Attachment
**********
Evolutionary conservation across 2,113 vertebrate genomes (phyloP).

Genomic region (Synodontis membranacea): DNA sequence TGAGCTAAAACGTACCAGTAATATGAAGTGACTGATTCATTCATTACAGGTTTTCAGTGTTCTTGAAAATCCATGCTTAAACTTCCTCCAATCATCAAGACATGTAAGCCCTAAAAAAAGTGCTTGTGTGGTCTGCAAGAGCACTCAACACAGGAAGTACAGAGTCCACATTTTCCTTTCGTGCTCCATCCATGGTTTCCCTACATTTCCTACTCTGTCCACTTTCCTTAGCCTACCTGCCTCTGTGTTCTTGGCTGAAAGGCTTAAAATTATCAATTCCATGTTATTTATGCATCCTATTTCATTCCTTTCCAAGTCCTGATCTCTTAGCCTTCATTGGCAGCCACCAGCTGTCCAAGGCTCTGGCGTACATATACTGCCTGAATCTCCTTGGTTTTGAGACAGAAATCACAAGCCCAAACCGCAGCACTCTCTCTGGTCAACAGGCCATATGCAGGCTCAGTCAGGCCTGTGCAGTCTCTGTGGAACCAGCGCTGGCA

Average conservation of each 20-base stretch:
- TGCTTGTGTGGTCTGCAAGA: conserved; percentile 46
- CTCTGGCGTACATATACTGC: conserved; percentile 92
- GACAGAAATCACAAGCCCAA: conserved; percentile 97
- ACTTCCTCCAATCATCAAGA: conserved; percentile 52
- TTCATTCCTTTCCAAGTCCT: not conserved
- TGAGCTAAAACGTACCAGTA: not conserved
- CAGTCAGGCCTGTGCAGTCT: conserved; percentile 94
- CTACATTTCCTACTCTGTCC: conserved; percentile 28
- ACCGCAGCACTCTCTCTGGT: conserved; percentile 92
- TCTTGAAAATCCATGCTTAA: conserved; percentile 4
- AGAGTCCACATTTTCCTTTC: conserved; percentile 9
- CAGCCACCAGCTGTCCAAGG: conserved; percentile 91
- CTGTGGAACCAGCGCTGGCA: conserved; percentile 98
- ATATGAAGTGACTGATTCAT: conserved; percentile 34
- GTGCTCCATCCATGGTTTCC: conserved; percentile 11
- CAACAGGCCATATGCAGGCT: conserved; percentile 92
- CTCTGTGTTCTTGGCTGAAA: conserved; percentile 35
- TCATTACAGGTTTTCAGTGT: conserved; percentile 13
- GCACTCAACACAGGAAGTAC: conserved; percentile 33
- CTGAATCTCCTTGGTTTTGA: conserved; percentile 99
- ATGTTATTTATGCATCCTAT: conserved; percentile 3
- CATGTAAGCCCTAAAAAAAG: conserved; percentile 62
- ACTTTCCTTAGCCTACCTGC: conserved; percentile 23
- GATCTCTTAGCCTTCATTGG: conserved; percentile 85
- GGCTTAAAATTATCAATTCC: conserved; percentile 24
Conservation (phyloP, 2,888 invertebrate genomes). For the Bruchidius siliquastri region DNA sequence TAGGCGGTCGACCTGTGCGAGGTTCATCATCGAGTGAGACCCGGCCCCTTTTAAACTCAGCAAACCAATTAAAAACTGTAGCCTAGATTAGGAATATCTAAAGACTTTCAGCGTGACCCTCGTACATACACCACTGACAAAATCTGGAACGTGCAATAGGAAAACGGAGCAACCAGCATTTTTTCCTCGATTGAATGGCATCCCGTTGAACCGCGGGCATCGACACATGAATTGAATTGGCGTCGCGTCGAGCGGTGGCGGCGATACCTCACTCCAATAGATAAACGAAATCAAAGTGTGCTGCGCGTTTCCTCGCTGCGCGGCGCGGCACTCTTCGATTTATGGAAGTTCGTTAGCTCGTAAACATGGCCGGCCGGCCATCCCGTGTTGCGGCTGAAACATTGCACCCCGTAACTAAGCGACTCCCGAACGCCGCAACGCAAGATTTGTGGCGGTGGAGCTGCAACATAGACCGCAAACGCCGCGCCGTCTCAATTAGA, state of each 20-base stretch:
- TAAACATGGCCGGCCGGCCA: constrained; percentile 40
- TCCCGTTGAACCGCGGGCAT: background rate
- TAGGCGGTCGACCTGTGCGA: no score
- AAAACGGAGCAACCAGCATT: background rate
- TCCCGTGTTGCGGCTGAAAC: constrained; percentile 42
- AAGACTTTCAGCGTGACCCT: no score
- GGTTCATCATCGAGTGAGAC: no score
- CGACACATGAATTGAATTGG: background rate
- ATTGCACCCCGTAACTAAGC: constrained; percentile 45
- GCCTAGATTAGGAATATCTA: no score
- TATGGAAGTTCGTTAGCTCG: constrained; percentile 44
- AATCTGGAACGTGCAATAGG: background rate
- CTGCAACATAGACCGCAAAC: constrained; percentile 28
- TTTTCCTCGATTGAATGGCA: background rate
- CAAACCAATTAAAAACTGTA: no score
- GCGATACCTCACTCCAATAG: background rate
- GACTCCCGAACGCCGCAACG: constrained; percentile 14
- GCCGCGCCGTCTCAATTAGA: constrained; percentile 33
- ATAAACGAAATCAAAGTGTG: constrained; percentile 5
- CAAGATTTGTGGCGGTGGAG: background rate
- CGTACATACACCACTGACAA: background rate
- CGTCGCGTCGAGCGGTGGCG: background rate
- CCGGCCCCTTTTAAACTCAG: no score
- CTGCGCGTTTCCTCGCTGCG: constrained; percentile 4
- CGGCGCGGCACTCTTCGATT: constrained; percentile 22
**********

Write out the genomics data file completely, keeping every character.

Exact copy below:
Evolutionary conservation across 2,113 vertebrate genomes (phyloP).

Genomic region (Synodontis membranacea): DNA sequence TGAGCTAAAACGTACCAGTAATATGAAGTGACTGATTCATTCATTACAGGTTTTCAGTGTTCTTGAAAATCCATGCTTAAACTTCCTCCAATCATCAAGACATGTAAGCCCTAAAAAAAGTGCTTGTGTGGTCTGCAAGAGCACTCAACACAGGAAGTACAGAGTCCACATTTTCCTTTCGTGCTCCATCCATGGTTTCCCTACATTTCCTACTCTGTCCACTTTCCTTAGCCTACCTGCCTCTGTGTTCTTGGCTGAAAGGCTTAAAATTATCAATTCCATGTTATTTATGCATCCTATTTCATTCCTTTCCAAGTCCTGATCTCTTAGCCTTCATTGGCAGCCACCAGCTGTCCAAGGCTCTGGCGTACATATACTGCCTGAATCTCCTTGGTTTTGAGACAGAAATCACAAGCCCAAACCGCAGCACTCTCTCTGGTCAACAGGCCATATGCAGGCTCAGTCAGGCCTGTGCAGTCTCTGTGGAACCAGCGCTGGCA

Average conservation of each 20-base stretch:
- TGCTTGTGTGGTCTGCAAGA: conserved; percentile 46
- CTCTGGCGTACATATACTGC: conserved; percentile 92
- GACAGAAATCACAAGCCCAA: conserved; percentile 97
- ACTTCCTCCAATCATCAAGA: conserved; percentile 52
- TTCATTCCTTTCCAAGTCCT: not conserved
- TGAGCTAAAACGTACCAGTA: not conserved
- CAGTCAGGCCTGTGCAGTCT: conserved; percentile 94
- CTACATTTCCTACTCTGTCC: conserved; percentile 28
- ACCGCAGCACTCTCTCTGGT: conserved; percentile 92
- TCTTGAAAATCCATGCTTAA: conserved; percentile 4
- AGAGTCCACATTTTCCTTTC: conserved; percentile 9
- CAGCCACCAGCTGTCCAAGG: conserved; percentile 91
- CTGTGGAACCAGCGCTGGCA: conserved; percentile 98
- ATATGAAGTGACTGATTCAT: conserved; percentile 34
- GTGCTCCATCCATGGTTTCC: conserved; percentile 11
- CAACAGGCCATATGCAGGCT: conserved; percentile 92
- CTCTGTGTTCTTGGCTGAAA: conserved; percentile 35
- TCATTACAGGTTTTCAGTGT: conserved; percentile 13
- GCACTCAACACAGGAAGTAC: conserved; percentile 33
- CTGAATCTCCTTGGTTTTGA: conserved; percentile 99
- ATGTTATTTATGCATCCTAT: conserved; percentile 3
- CATGTAAGCCCTAAAAAAAG: conserved; percentile 62
- ACTTTCCTTAGCCTACCTGC: conserved; percentile 23
- GATCTCTTAGCCTTCATTGG: conserved; percentile 85
- GGCTTAAAATTATCAATTCC: conserved; percentile 24
Conservation (phyloP, 2,888 invertebrate genomes). For the Bruchidius siliquastri region DNA sequence TAGGCGGTCGACCTGTGCGAGGTTCATCATCGAGTGAGACCCGGCCCCTTTTAAACTCAGCAAACCAATTAAAAACTGTAGCCTAGATTAGGAATATCTAAAGACTTTCAGCGTGACCCTCGTACATACACCACTGACAAAATCTGGAACGTGCAATAGGAAAACGGAGCAACCAGCATTTTTTCCTCGATTGAATGGCATCCCGTTGAACCGCGGGCATCGACACATGAATTGAATTGGCGTCGCGTCGAGCGGTGGCGGCGATACCTCACTCCAATAGATAAACGAAATCAAAGTGTGCTGCGCGTTTCCTCGCTGCGCGGCGCGGCACTCTTCGATTTATGGAAGTTCGTTAGCTCGTAAACATGGCCGGCCGGCCATCCCGTGTTGCGGCTGAAACATTGCACCCCGTAACTAAGCGACTCCCGAACGCCGCAACGCAAGATTTGTGGCGGTGGAGCTGCAACATAGACCGCAAACGCCGCGCCGTCTCAATTAGA, state of each 20-base stretch:
- TAAACATGGCCGGCCGGCCA: constrained; percentile 40
- TCCCGTTGAACCGCGGGCAT: background rate
- TAGGCGGTCGACCTGTGCGA: no score
- AAAACGGAGCAACCAGCATT: background rate
- TCCCGTGTTGCGGCTGAAAC: constrained; percentile 42
- AAGACTTTCAGCGTGACCCT: no score
- GGTTCATCATCGAGTGAGAC: no score
- CGACACATGAATTGAATTGG: background rate
- ATTGCACCCCGTAACTAAGC: constrained; percentile 45
- GCCTAGATTAGGAATATCTA: no score
- TATGGAAGTTCGTTAGCTCG: constrained; percentile 44
- AATCTGGAACGTGCAATAGG: background rate
- CTGCAACATAGACCGCAAAC: constrained; percentile 28
- TTTTCCTCGATTGAATGGCA: background rate
- CAAACCAATTAAAAACTGTA: no score
- GCGATACCTCACTCCAATAG: background rate
- GACTCCCGAACGCCGCAACG: constrained; percentile 14
- GCCGCGCCGTCTCAATTAGA: constrained; percentile 33
- ATAAACGAAATCAAAGTGTG: constrained; percentile 5
- CAAGATTTGTGGCGGTGGAG: background rate
- CGTACATACACCACTGACAA: background rate
- CGTCGCGTCGAGCGGTGGCG: background rate
- CCGGCCCCTTTTAAACTCAG: no score
- CTGCGCGTTTCCTCGCTGCG: constrained; percentile 4
- CGGCGCGGCACTCTTCGATT: constrained; percentile 22